Babesiosis (say: bab-e-see-oh-sis) is a rare infection of the blood caused by a parasite that lives in some ticks. Deer ticks typically carry the parasite that causes this illness.
Babesiosis infections are more common in animals than in humans, but cases have been reported in parts of the United States. Babesiosis has been reported most often in the upper midwest and the northeastern areas of the country, especially along the coasts.
Some people who have babesiosis may not have any symptoms. When symptoms do occur, they are often similar to symptoms of the flu and include:
However, sometimes the illness can quickly become serious, and can even cause death, especially in people who have had their spleen removed, are elderly, have liver disease, have kidney disease or have weak immune systems (due to conditions such as the human immunodeficiency virus [HIV], acquired immunodeficiency syndrome [AIDS] and cancer). Babesiosis can affect people of all ages, but most people who get it are in their 40s or 50s.
People who spend time in areas where ticks are common (either for work or recreation) are at higher risk of getting tick-borne diseases. Ticks usually wait near the top of grassy plants and low bushes for people or animals to brush up against their perch. Ticks will often crawl upward on people's clothes or bodies for up to several hours or more before attaching to the skin.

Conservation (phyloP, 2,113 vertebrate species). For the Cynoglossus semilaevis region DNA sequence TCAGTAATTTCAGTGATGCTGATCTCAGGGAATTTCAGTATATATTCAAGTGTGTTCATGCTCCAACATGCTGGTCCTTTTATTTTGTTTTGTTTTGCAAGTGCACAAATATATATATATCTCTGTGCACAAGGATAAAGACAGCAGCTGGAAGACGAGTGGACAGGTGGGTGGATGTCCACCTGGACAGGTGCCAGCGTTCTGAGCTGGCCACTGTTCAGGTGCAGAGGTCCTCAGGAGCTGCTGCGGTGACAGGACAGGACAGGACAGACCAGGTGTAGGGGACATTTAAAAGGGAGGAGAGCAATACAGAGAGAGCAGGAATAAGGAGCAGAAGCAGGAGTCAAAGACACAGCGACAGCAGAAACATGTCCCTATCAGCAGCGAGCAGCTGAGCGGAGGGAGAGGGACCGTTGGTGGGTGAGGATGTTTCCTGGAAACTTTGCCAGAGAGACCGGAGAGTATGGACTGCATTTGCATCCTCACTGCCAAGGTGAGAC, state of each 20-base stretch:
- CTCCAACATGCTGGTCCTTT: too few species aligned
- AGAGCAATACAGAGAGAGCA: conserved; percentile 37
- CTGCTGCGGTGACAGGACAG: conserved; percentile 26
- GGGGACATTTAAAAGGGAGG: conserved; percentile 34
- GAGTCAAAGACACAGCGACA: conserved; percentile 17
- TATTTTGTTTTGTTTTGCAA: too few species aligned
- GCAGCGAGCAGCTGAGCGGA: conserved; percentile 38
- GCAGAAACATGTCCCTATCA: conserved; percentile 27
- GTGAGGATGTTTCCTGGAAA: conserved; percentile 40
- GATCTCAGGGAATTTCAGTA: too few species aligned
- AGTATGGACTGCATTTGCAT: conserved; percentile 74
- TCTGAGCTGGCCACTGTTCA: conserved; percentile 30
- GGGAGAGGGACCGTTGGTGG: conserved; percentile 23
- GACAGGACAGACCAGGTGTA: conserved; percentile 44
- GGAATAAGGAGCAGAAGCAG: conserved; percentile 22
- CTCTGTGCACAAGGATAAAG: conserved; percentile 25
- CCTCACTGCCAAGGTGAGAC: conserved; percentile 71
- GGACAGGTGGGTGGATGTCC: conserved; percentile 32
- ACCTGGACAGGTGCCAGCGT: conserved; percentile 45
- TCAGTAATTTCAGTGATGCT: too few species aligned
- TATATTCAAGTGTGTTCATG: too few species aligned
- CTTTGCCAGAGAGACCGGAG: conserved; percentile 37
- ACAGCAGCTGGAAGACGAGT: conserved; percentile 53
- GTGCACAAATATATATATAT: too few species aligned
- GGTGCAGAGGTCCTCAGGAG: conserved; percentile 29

Your doctor will need to do blood tests to see if you have this illness. Your doctor might also do blood tests to look for other infections that ticks can carry.
In people who have healthy immune systems and only mild cases of babesiosis, no treatment is typically needed. The body fights the infection on its own.
People who have a more severe case of babesiosis are usually treated with 2 types of antibiotics. If you develop shortness of breath or any other symptoms after you start taking the antibiotics, tell your doctor right away.
Some people who have very severe cases of babesiosis or weak immune systems need to go to a hospital to be treated.
The best way to prevent tick-borne diseases is to avoid being bitten by ticks. When you are outdoors, follow these guidelines:
During the months of May through September, stay away from places where ticks are common. This is especially important if you've had your spleen removed, if you have had an organ transplant or are taking immunosuppressant medicines (which weaken or suppress the immune system), if you have HIV infection, AIDS or other chronic conditions that affect your immune system.
Written by familydoctor.org editorial staff